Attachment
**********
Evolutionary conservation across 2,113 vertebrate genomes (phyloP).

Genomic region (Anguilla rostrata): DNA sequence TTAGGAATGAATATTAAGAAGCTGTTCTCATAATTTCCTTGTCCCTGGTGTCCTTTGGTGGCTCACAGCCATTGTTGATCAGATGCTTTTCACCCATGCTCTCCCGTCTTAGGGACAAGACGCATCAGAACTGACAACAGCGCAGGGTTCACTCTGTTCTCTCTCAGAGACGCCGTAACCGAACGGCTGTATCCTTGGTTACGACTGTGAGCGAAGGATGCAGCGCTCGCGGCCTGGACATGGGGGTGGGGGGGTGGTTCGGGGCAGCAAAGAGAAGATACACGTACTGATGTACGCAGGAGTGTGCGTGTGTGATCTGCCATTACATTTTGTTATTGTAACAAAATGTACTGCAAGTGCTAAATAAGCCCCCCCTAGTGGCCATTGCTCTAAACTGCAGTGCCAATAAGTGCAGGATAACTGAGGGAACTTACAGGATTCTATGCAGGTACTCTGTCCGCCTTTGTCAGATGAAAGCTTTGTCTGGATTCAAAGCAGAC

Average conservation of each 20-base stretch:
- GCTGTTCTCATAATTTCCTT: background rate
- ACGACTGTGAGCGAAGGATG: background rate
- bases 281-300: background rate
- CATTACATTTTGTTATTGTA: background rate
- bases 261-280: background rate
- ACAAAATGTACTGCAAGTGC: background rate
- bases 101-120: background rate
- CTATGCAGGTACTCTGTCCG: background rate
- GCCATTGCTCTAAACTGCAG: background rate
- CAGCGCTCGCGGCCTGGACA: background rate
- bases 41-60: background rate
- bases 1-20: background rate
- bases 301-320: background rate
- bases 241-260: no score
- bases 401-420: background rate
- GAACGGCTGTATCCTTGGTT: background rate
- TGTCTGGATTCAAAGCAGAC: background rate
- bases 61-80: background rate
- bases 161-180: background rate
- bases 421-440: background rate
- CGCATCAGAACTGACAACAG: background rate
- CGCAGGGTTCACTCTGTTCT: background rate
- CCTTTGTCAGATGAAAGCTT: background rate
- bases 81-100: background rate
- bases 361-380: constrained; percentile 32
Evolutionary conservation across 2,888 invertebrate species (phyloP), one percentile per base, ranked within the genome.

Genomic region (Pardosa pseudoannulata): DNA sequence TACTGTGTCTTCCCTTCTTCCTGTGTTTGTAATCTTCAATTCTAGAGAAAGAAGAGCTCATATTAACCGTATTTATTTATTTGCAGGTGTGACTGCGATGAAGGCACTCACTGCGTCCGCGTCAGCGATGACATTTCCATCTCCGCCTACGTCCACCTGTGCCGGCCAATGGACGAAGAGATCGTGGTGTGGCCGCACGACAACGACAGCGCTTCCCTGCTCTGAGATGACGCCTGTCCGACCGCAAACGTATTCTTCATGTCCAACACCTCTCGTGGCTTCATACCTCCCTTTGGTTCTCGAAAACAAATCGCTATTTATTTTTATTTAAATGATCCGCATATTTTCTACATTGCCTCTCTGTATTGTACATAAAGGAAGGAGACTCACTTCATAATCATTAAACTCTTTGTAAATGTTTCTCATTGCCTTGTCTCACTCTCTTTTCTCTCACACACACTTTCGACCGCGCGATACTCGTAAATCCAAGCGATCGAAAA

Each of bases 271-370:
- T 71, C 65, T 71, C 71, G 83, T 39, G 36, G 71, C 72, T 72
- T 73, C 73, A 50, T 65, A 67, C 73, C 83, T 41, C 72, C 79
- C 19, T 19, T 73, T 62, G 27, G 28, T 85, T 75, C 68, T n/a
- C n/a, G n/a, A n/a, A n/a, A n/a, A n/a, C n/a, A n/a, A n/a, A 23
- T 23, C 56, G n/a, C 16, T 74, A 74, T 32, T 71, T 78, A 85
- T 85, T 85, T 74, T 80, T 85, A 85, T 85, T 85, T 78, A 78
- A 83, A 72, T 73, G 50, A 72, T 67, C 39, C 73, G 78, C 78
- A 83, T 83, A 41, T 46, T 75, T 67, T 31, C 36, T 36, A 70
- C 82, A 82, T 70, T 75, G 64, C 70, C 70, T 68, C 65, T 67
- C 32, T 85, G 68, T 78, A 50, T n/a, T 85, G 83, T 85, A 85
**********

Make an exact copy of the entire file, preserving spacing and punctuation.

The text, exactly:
Evolutionary conservation across 2,113 vertebrate genomes (phyloP).

Genomic region (Anguilla rostrata): DNA sequence TTAGGAATGAATATTAAGAAGCTGTTCTCATAATTTCCTTGTCCCTGGTGTCCTTTGGTGGCTCACAGCCATTGTTGATCAGATGCTTTTCACCCATGCTCTCCCGTCTTAGGGACAAGACGCATCAGAACTGACAACAGCGCAGGGTTCACTCTGTTCTCTCTCAGAGACGCCGTAACCGAACGGCTGTATCCTTGGTTACGACTGTGAGCGAAGGATGCAGCGCTCGCGGCCTGGACATGGGGGTGGGGGGGTGGTTCGGGGCAGCAAAGAGAAGATACACGTACTGATGTACGCAGGAGTGTGCGTGTGTGATCTGCCATTACATTTTGTTATTGTAACAAAATGTACTGCAAGTGCTAAATAAGCCCCCCCTAGTGGCCATTGCTCTAAACTGCAGTGCCAATAAGTGCAGGATAACTGAGGGAACTTACAGGATTCTATGCAGGTACTCTGTCCGCCTTTGTCAGATGAAAGCTTTGTCTGGATTCAAAGCAGAC

Average conservation of each 20-base stretch:
- GCTGTTCTCATAATTTCCTT: background rate
- ACGACTGTGAGCGAAGGATG: background rate
- bases 281-300: background rate
- CATTACATTTTGTTATTGTA: background rate
- bases 261-280: background rate
- ACAAAATGTACTGCAAGTGC: background rate
- bases 101-120: background rate
- CTATGCAGGTACTCTGTCCG: background rate
- GCCATTGCTCTAAACTGCAG: background rate
- CAGCGCTCGCGGCCTGGACA: background rate
- bases 41-60: background rate
- bases 1-20: background rate
- bases 301-320: background rate
- bases 241-260: no score
- bases 401-420: background rate
- GAACGGCTGTATCCTTGGTT: background rate
- TGTCTGGATTCAAAGCAGAC: background rate
- bases 61-80: background rate
- bases 161-180: background rate
- bases 421-440: background rate
- CGCATCAGAACTGACAACAG: background rate
- CGCAGGGTTCACTCTGTTCT: background rate
- CCTTTGTCAGATGAAAGCTT: background rate
- bases 81-100: background rate
- bases 361-380: constrained; percentile 32
Evolutionary conservation across 2,888 invertebrate species (phyloP), one percentile per base, ranked within the genome.

Genomic region (Pardosa pseudoannulata): DNA sequence TACTGTGTCTTCCCTTCTTCCTGTGTTTGTAATCTTCAATTCTAGAGAAAGAAGAGCTCATATTAACCGTATTTATTTATTTGCAGGTGTGACTGCGATGAAGGCACTCACTGCGTCCGCGTCAGCGATGACATTTCCATCTCCGCCTACGTCCACCTGTGCCGGCCAATGGACGAAGAGATCGTGGTGTGGCCGCACGACAACGACAGCGCTTCCCTGCTCTGAGATGACGCCTGTCCGACCGCAAACGTATTCTTCATGTCCAACACCTCTCGTGGCTTCATACCTCCCTTTGGTTCTCGAAAACAAATCGCTATTTATTTTTATTTAAATGATCCGCATATTTTCTACATTGCCTCTCTGTATTGTACATAAAGGAAGGAGACTCACTTCATAATCATTAAACTCTTTGTAAATGTTTCTCATTGCCTTGTCTCACTCTCTTTTCTCTCACACACACTTTCGACCGCGCGATACTCGTAAATCCAAGCGATCGAAAA

Each of bases 271-370:
- T 71, C 65, T 71, C 71, G 83, T 39, G 36, G 71, C 72, T 72
- T 73, C 73, A 50, T 65, A 67, C 73, C 83, T 41, C 72, C 79
- C 19, T 19, T 73, T 62, G 27, G 28, T 85, T 75, C 68, T n/a
- C n/a, G n/a, A n/a, A n/a, A n/a, A n/a, C n/a, A n/a, A n/a, A 23
- T 23, C 56, G n/a, C 16, T 74, A 74, T 32, T 71, T 78, A 85
- T 85, T 85, T 74, T 80, T 85, A 85, T 85, T 85, T 78, A 78
- A 83, A 72, T 73, G 50, A 72, T 67, C 39, C 73, G 78, C 78
- A 83, T 83, A 41, T 46, T 75, T 67, T 31, C 36, T 36, A 70
- C 82, A 82, T 70, T 75, G 64, C 70, C 70, T 68, C 65, T 67
- C 32, T 85, G 68, T 78, A 50, T n/a, T 85, G 83, T 85, A 85